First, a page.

Again, we are forced to deal with Kamm’s pervasive habit of selective quotation reinforced by insinuation. (Note the “by contrast” in his statement of principle. What contrast?) In this instance, he relies on precisely the stereotype of Muslims Yaqoob criticises and whose presumed values she explicitly rejects in order to sedulously imply Yaqoob conforms to that stereotype. Kamm here deliberately uses an Islamophobic discourse to smear (we may presume) a sincere activist. Directly following this, he has engaged in a back-slapping exchange with Nick Cohen, of whom Yaqoob writes:

Sadly, despite the successful experience of Muslims and non-Muslims working alongside each other in the anti-war movement, many prejudices are still very much alive. A recent example was an article by Nick Cohen with the headline 'Why is a British socialist group forming a political alliance with repressive, Islamic fundamentalists? Because it really is exceedingly stupid', referring to Birmingham Muslims in the Stop the War Coalition. In the article we were called 'the enemies of political freedom, and the enemies of religious and sexual freedom', 'friends of tyranny', and 'supporters of dictatorship'. Repeating the slanderous claims about the 'Peace in Troubled Times' rally, he stated that 'clerics and their supporters instructed Asian women to sit separately from the men', and that 'Iranian socialists had to be shut up when they protested that they knew from bitter experience where religious bigotry led'. All these claims were completely unfounded.

In both Kamm and Cohen’s case, there is an unwillingness to deal with Muslims as anything other than a sinister, ideologically homogenous bloc, in the belief that politics can be instantly read off from religious faith. To claim otherwise is not simply to assert the freedom of individual religious belief that is (pace Cohen and Kamm) integral to and indeed constitutive of the “Western Enlightenment” – that to hold a faith is a matter of personal choice separate from individual political and social decisions, even where it may inform such decisions: to maintain Kamm and Cohen’s fallacy is to miss perhaps the fundamental dynamic of British Muslims’ engagement with the anti-war movement. Yaqoob captures it well:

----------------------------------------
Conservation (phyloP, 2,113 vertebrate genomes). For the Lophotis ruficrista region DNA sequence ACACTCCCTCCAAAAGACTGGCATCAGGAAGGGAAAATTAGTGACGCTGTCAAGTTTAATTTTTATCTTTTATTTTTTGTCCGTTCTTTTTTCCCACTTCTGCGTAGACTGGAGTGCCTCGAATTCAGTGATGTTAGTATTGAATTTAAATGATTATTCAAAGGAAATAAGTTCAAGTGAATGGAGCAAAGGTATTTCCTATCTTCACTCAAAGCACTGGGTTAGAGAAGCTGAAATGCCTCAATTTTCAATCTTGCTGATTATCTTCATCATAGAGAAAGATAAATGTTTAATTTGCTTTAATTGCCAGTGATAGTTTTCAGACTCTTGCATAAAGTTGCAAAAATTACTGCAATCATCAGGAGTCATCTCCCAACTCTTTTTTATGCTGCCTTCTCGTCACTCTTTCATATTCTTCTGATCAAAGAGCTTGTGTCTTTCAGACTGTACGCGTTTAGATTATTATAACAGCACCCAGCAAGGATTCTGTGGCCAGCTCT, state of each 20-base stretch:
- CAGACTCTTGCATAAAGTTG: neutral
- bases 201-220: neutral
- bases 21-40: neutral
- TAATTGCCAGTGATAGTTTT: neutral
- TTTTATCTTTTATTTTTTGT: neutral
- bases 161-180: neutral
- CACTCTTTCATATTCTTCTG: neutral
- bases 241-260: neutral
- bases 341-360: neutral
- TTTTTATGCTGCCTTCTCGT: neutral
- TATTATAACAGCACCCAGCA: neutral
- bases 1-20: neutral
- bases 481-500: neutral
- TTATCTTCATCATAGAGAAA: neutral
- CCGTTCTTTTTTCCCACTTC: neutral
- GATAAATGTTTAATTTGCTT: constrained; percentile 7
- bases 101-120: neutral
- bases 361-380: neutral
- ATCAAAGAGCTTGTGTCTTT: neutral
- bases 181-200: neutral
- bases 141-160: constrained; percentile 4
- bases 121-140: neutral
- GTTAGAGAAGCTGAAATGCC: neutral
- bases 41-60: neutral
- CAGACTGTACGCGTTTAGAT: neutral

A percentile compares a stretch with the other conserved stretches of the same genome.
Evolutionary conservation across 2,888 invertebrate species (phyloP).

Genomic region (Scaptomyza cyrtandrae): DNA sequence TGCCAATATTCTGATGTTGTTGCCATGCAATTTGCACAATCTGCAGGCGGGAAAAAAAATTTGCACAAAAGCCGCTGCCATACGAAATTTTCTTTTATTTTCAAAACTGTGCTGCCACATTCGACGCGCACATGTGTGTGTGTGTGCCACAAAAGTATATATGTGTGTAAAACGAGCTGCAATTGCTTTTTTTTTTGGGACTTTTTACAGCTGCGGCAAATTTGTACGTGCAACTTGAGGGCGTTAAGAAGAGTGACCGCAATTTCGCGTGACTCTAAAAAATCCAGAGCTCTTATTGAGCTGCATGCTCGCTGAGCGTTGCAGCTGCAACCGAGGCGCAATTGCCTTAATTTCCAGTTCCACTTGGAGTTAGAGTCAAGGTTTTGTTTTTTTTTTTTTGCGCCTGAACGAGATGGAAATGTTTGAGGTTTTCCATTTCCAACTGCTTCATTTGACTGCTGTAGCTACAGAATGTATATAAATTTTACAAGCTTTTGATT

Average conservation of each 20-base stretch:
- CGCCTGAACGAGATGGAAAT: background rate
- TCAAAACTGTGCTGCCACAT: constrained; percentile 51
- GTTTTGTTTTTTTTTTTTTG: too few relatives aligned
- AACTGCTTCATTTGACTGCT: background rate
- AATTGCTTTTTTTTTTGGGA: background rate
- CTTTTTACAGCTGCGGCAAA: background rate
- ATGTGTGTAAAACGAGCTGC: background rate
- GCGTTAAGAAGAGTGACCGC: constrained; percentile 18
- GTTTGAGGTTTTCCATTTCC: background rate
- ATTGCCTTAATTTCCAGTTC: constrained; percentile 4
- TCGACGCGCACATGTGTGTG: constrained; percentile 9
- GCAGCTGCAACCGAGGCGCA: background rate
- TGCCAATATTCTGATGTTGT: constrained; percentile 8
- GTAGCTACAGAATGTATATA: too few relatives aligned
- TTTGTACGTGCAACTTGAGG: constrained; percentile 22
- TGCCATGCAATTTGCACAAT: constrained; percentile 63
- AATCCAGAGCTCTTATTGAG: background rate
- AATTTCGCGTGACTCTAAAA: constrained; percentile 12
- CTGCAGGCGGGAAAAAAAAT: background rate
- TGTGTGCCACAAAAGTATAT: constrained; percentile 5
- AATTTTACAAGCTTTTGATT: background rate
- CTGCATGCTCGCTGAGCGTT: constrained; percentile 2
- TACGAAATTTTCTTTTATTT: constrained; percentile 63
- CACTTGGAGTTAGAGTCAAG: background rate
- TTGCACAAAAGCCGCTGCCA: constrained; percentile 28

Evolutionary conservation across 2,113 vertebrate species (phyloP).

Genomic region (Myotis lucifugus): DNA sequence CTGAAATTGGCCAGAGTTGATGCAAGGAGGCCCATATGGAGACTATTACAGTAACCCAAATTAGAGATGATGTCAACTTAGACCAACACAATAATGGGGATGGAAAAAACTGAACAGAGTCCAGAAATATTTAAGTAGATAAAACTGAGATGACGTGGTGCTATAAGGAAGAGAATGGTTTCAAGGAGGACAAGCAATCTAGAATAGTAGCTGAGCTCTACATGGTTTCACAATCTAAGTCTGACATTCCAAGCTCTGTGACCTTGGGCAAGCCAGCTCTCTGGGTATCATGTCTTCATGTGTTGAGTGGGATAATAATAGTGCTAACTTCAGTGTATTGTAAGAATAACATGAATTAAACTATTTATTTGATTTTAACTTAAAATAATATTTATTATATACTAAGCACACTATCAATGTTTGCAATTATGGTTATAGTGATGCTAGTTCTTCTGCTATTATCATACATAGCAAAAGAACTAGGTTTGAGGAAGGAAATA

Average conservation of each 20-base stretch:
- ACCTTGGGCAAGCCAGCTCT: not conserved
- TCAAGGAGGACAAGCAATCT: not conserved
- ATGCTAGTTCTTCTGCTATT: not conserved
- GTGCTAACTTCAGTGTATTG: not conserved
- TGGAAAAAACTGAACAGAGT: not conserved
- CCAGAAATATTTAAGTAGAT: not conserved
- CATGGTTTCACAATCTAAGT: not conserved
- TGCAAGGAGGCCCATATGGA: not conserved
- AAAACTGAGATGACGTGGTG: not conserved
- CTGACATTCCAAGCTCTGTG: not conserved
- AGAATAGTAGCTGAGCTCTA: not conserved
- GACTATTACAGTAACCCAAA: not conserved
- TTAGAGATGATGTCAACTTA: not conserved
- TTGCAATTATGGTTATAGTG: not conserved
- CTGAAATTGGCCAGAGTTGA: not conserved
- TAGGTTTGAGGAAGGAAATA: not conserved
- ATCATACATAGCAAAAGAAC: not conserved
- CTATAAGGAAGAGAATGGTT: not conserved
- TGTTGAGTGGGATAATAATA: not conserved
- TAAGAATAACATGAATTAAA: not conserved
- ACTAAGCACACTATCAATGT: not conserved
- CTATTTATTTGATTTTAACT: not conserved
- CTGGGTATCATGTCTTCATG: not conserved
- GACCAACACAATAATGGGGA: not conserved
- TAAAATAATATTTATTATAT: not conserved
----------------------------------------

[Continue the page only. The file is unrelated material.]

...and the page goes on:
Interestingly, there was one occasion at which an extreme Muslim group tried to disrupt a Stop the War coalition meeting, campaigning under the (somewhat ridiculous) slogan 'Don't Stop the War Campaign', calling on Muslims to refrain from working with non-Muslims. They were attempting to threaten the sense of unity and solidarity the coalition had built. The marginality of their views, however, was quickly made apparent whenthe Muslims present rejected them completely. The event proceeded smoothly, and they were not seen again.

Or, to put it another way: the Birmingham Stop the War Coalition was built precisely in opposition to the “fundamentalists” that Kamm apparently sees in every hijab or skull-cap. The experience in East London was similar: assorted extremist sects were left isolated by the practical, political experience of successful engagement between Muslims and non-Muslims. The Muslim isolationist argument was that western imperialism arrived as either the bombs launched by Bush and Blair that sought to physically annihilate Muslims; or it arrived in the “softer” form of the Stop the War Coalition and “liberalism” that sought toculturally destroy Muslims through assimilation. To undermine such arguments required the Coalition not to parrot the rhetorical demands of the “war on terror”: this “war” has little to do with “defeating terrorism” and much to do with pure imperial opportunism, combined with the domestic harassment of Muslims. (Kamm, as an aside, attempts to portray the SWP as “apologists” for al-Qaida. The SWP’s “line”, if you will, was made perfectly clear on 15 September 2001: “But whoever was responsible [for the WTC attack], socialists have a clear attitude. We abhor violence, and oppose indiscriminate bombings of civilians.” The Coalition, for its part, made its condemnation of the 9-11 attacks explicit in its founding declaration.)

The slogan “no to war, no to terror” was rejected by the Coalition shortly after 9-11, and with good reason: it is either a meaningless platitude – “Down With Nasty Things!” - or it repeats a liberal imperialist’s hypocritical handwringing: we don’t want to have a war, but… The SWP and others argued successfully within the Coalition for set of slogans that encapsulated the most pressing political issues in Britain: “no to war”, “defend civil liberties”, “no to the racist backlash”. Everything that the cynical, murderous “war on terror” has since brought to the world confirms how aptly chosen those slogans were. Everything the “war on terror” has brought has confirmed how necessary it was to announce, from its launch, the clearest possible opposition.